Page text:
Every fall, a sense of hope and fear is struck as freshmen roll onto campus and settle into their new home with new families and new opportunities all around them. And each year, this population increases: Crammed dorm rooms; traffic jams; long-term campus growth and construction. We’re so excited to start our journey as beavers that it’s easy to forget that the actual beavers we represent, the four-legged, bucktoothed, brothers and sisters of Benny, also reside here.
Corvallis is home to not only Oregon State University and its many students, but also the beavers we champion as our school’s mascot. OSU is seated on the Willamette River Valley (the mother of many rivers), which makes Corvallis a natural wetland perfect for beavers. There are protected parks too, like Avery Park, the Willamette River itself and Bald Hill Natural area, meaning sanctuaries exist for our mascot that ensure they aren’t driven out or built over. But what about long term threats, including climate change?
For a campus mythology built around these creatures, it’s surprising how little is known about their situation.
“There’s no research that I am aware of to suggest beaver populations are declining in Oregon,” John Stevenson, doctoral candidate for the Dept. Fisheries, Wildlife & Conservation Sciences, said. “Oregon Department of Fish and Wildlife has indicated that harvest levels from recreational trapping have been fairly stable.”
Phew! Though not all news is good news for local beavers.
With global warming comes drastic changes in when we get our freshwater. The Oregon Cascades are getting less snowpack as temperatures become warmer, which is causing water to flow downstream earlier and earlier each year, an especially concerning problem for both salmon and beavers.
“A common hope is that watersheds where beavers are active will be more resilient to these impacts, but in reality the science has turned out to be somewhat mixed,” Stevenson said. “In some cases, beaver dams have increased groundwater storage and lowered summer stream temperature, but other studies have indicated that beaver dams can also do the opposite.”
This opens up the conversation about the extent to which beavers and climate change are interconnected. Despite beaver population levels remaining consistent, instability in beaver ecosystems from climate change may result in beavers behaving in new, impactfully-ambiguous ways to their surroundings.
As OSU continues to change, so do Corvallis’ ecosystems, making it clear that even though research is being conducted in these areas, there can always be more work and more funding towards it.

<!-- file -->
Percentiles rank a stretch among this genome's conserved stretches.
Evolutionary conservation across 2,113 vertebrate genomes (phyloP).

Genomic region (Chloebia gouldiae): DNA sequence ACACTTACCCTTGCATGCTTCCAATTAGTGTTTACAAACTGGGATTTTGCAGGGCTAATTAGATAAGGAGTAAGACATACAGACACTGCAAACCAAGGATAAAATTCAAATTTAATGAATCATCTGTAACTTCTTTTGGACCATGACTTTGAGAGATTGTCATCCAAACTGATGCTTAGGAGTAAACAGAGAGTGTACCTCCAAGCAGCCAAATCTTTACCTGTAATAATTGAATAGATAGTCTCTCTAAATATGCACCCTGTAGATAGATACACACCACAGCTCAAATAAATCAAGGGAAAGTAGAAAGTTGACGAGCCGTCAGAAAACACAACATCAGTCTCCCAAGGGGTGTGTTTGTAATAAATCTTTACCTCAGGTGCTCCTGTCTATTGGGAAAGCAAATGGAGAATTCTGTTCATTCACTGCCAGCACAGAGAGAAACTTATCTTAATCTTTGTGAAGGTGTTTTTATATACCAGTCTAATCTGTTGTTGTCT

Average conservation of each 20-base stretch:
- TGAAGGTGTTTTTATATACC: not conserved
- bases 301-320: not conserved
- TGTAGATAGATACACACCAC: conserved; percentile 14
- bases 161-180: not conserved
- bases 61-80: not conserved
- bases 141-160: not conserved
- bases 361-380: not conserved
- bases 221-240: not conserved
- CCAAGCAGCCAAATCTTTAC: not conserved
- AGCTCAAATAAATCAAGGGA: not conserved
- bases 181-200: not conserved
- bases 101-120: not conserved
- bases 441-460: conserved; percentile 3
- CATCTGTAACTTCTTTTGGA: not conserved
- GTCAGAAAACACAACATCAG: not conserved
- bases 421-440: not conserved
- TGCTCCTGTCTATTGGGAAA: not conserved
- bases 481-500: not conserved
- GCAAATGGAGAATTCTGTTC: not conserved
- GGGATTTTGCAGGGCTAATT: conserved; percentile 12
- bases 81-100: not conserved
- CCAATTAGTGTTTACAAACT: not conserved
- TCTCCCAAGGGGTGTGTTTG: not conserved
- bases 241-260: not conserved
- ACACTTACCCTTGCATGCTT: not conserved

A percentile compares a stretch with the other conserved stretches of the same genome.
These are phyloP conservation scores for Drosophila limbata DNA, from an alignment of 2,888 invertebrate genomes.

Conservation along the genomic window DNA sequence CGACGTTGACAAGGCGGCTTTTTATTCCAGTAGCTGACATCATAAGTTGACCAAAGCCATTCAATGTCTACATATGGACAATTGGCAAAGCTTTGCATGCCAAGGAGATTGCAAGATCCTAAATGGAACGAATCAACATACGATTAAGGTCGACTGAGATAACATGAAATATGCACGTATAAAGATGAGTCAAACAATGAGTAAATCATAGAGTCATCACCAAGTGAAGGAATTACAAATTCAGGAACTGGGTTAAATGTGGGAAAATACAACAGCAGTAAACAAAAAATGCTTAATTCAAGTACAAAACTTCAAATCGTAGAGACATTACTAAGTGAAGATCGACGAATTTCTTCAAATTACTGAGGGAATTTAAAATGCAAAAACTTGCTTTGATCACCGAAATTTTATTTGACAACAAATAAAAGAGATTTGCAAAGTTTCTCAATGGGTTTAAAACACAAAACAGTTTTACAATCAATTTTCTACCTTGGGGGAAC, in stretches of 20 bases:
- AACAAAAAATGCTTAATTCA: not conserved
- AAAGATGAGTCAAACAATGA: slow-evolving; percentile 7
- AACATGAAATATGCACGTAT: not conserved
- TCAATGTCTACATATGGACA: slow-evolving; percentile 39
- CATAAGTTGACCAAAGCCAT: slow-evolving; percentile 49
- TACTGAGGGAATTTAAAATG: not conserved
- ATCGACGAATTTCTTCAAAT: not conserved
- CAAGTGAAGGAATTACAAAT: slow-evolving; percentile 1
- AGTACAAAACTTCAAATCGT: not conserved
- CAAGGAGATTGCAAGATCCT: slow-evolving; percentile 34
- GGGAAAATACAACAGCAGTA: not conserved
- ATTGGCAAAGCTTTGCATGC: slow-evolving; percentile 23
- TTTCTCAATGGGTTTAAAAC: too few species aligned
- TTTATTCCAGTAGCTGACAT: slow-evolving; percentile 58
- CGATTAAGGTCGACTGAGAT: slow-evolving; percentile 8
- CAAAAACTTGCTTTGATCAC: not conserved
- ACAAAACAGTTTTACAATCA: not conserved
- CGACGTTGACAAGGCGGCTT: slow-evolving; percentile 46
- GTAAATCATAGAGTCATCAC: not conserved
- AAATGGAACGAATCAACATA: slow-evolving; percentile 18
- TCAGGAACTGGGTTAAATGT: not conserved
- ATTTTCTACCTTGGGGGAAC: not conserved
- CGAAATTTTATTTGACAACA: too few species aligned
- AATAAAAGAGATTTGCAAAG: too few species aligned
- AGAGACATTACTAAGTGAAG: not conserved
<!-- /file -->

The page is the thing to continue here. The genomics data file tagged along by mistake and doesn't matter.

“I’d keep funding the research I’m doing!” Stevenson said. “The first study in my dissertation suggests that we need to put more thought and research into where beavers’ activities align with our restoration goals and where they might not. I would put more resources into answering those questions.”
We’re beavers after all–and beavers look out for each other. Looking to the future, it’s important that OSU continues to support this level of research, not just for Benny, but for the ecosystems that beavers support as well.
Stevenson shared a story about how his first year of PhD field work was full of “Caddyshack moments.” Testing for different ways to monitor water temperature had Stevenson and his crew struggling against beaver rule. Equipment had been cut from anchors, beavers had severed what their teeth could get through, and in one instance, equipment had been packed into a dam as if it were woody construction material.
According to Stevenson, Beavers in Corvallis are doing okay, and they continue to cultivate their environments into something more complex. For a school known for its engineering and forestry programs, it makes sense we’d have them as our mascot– not to mention our state’s!
But in our college worship of Benny and the fact that most OSU students and faculty have never seen a beaver in the flesh, it’s easy to misrepresent them in our mind as something transcendental. If we want to protect them, we have to know them.
“Beavers are fascinating in so many ways, not least of which is their ability to modify their environment and reengineer streams,” Stevenson said “In some ways, though, we’ve imposed on them an almost mythic status that is not always consistent with their actual life-history. As much as we want to think of beavers as little restoration-Roombas that we can set loose to clean up degraded streams, we need to remind ourselves that they are wild animals that will do what’s best for them. In some cases their behavior may align with our goals but there are numerous examples of when that is not always the case.”
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